Hedging with ETFs is a valuable strategy for mitigating the risk of significant moves in an equity index. A simple example is as follows: Let’s say you have $10,000 invested in the index. The current price is $1225. If you were to buy call options on, say, Apple Inc., your upside would be capped at $1325, and your downside would be $1000, i.e. less than your original investment amount if Apple stock doesn’t move at all or even goes down by 2%. Think about how powerful this could be given that positions can get bigger and smaller depending on individual circumstances and goals. This article will provide a step-by-step guide on how to do just that.
Buy an ETF that tracks the index you are hedging
Ideally, the first step would be to buy enough shares of a fund tracking your index of choice. For example, if you were looking to hedge with SPY (ETF Trust), buying ~$60k worth of SPY would make sense given today’s market price, which corresponds to about 100 shares at $64.71. Here are some examples of other popular indices, along with some funds you can consider investing in:
- NASDAQ 100: QQQ
- Dow 30: DIA
Buy a put option that matches the expiration year and strike price of your call option
If you were going to buy a call option giving you the right to purchase a stock at a fixed price, you should choose put options with the same characteristics. In our example, we would have bought ~$60k worth of QQQ in January 2015 60 Puts for about $3.85 each given today’s market prices. These options give us the right to sell 100 shares of QQQ anytime between now and Jan 2015 at $60 per share. This means that if QQQ’s price goes to $20 and we exercise our option, we will receive $60k – $20k = $40k. Otherwise, we can simply let the option expire worthless for a net loss of $3.85 per share.
Calculate hedge ratio
The hedge ratio is calculated as follows: Hedging ratio = Market Value of Futures Contract / Original Investment×100%. So if your original investment was worth $10,000 and you bought five options expiring Jan 2015 at strike price 60, you would have a hedge ratio of 10% ([$50000/($5000*10)]) or ~0.1 for short. This means that any loss or gain will be mirrored by a 10% loss/gain in your portfolio. We recommend having at least 5%-10% of your portfolio hedged with options depending on risk preference.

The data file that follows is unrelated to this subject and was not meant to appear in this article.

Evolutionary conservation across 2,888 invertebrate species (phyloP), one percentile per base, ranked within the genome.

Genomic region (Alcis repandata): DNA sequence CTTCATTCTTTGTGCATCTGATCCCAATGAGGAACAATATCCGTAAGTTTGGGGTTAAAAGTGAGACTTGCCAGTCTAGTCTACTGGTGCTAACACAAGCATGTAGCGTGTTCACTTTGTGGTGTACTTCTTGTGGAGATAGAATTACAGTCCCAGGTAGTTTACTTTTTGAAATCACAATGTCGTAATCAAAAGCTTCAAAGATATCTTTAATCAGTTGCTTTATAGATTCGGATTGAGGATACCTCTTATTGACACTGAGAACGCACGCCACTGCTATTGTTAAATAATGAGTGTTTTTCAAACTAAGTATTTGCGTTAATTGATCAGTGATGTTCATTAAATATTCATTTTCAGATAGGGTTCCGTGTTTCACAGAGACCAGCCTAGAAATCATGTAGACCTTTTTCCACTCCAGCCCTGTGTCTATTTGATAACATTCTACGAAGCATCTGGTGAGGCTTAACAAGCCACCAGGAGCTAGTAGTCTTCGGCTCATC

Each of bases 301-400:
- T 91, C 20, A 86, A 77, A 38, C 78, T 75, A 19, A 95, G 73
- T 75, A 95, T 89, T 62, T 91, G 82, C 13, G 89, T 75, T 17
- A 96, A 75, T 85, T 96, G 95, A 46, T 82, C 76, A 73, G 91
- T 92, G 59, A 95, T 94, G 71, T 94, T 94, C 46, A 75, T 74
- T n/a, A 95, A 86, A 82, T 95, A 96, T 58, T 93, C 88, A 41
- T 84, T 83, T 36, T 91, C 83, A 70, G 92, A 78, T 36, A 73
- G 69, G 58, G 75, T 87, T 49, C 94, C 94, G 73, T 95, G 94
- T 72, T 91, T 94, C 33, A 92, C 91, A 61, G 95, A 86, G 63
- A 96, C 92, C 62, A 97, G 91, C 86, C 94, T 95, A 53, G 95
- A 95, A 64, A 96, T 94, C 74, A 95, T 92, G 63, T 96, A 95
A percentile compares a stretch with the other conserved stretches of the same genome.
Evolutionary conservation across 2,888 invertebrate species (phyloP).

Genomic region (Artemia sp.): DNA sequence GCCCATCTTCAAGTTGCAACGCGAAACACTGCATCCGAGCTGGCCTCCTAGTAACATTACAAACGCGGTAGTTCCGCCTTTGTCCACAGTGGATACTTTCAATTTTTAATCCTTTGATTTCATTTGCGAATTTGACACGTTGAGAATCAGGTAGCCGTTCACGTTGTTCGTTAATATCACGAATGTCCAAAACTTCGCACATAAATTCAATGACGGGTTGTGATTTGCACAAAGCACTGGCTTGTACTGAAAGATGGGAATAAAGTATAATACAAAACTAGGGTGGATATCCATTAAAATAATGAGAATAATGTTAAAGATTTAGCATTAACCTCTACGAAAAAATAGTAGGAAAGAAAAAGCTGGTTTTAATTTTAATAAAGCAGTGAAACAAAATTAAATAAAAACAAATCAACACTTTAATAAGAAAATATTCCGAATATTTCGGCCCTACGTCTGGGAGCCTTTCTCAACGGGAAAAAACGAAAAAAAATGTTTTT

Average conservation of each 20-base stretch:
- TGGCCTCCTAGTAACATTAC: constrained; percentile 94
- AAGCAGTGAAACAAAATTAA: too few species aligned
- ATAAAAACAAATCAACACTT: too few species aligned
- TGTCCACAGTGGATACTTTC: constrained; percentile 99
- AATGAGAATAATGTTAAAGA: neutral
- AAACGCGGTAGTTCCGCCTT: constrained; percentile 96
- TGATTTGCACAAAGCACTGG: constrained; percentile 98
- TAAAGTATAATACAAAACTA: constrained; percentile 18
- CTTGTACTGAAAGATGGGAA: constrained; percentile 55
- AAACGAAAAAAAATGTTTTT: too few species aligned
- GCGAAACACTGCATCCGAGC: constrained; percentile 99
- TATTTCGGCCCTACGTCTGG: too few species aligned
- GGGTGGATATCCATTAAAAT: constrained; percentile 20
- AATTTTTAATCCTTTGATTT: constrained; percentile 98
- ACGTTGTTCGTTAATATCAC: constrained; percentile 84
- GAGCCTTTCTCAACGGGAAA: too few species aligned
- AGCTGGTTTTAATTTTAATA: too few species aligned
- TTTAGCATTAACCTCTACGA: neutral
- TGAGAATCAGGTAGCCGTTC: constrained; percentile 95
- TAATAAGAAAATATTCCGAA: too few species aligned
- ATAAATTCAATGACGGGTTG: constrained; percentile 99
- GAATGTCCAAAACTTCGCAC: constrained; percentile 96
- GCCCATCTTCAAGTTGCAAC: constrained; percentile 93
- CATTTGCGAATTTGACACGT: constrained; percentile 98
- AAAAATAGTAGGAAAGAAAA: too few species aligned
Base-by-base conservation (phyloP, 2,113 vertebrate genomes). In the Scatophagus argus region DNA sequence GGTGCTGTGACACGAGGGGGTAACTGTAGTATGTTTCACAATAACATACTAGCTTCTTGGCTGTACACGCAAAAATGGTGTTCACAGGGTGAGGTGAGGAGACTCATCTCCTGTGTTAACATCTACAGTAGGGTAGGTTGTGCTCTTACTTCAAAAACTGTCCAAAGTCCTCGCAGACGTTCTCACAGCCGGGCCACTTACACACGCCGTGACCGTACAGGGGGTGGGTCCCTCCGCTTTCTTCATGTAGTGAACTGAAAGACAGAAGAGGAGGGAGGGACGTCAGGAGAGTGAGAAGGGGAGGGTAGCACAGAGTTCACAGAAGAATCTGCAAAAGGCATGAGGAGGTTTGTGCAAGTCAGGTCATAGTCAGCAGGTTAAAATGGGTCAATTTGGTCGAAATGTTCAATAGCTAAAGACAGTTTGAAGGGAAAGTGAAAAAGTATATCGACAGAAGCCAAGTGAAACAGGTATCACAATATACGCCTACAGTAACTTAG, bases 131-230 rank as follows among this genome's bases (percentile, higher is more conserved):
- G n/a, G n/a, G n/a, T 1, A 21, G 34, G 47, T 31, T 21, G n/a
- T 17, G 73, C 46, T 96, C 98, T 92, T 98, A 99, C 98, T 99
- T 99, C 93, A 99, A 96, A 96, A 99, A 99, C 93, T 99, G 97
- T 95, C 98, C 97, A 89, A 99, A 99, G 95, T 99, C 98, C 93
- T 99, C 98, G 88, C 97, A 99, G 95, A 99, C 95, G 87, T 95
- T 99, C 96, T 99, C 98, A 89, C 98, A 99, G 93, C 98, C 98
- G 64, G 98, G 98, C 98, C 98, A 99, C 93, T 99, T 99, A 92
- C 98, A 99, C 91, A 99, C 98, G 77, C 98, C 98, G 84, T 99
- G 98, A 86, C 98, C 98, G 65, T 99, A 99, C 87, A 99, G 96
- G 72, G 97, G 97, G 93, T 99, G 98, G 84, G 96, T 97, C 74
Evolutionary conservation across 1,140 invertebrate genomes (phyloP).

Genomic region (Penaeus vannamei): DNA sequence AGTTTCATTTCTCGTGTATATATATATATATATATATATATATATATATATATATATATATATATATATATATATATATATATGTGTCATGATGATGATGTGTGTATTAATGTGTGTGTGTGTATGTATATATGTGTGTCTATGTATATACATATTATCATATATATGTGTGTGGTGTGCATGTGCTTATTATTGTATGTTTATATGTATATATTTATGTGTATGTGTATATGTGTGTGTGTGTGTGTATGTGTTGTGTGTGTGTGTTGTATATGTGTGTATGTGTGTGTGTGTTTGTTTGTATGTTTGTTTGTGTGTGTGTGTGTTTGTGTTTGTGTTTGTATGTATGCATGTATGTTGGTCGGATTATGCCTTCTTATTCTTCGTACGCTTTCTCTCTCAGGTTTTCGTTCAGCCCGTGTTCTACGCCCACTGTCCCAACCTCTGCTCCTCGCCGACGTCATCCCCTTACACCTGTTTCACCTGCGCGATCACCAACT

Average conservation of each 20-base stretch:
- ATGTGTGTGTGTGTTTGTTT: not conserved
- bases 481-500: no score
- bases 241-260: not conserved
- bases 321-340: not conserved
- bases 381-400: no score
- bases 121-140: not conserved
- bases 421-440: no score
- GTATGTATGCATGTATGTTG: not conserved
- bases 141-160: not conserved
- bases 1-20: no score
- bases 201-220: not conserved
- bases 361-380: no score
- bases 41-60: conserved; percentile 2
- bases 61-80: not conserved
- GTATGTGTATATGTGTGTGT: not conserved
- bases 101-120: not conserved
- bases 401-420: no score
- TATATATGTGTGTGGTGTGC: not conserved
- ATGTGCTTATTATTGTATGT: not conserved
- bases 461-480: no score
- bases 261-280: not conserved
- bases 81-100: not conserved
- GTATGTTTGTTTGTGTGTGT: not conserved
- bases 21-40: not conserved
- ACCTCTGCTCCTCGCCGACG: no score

Monitor your hedge ratio daily
Your hedge ratio is a critical statistic that will help you maintain proper “risk parity” between the value of your futures contract and your overall investment accordingly. If, for example, QQQ goes up by 15% over the next month, it would make sense to sell another put option to offset some of this increase. You should monitor your daily performance figures such as SPY’s open, high, low and closing prices along with the corresponding changes every day and recalculate accordingly.
Assess the VIX index to gauge risk appetite of market participants
It is also essential to monitor how risk-averse market participants are feeling by looking at the VIX index. If it’s high, there’s likely to be a lot of put buying in the market, which would increase the value of options and hence your hedge ratio. On the other hand, if it’s low, you might want to consider hedging less aggressively, given that investors may feel more confident. We call this strategy an “S&P 500 Put Write Strategy”, which means simply writing covered calls on SPY to increase gains over time since there is no upper bound on how much SPY can go up. The risk is that a significant one-day drop in SPY’s price may not be fully offset by the value of the call options you have written, so it’s essential to monitor market conditions and hedge accordingly.
ETFs are a trendy investment tool due to their ease of use and transparency. By using them as a hedge against your portfolio, you can reduce your risk without having to go through too much trouble. Given the right circumstances, it’s also possible to make simple strategies such as ” S&P 500 Put Write Strategy” quite profitable.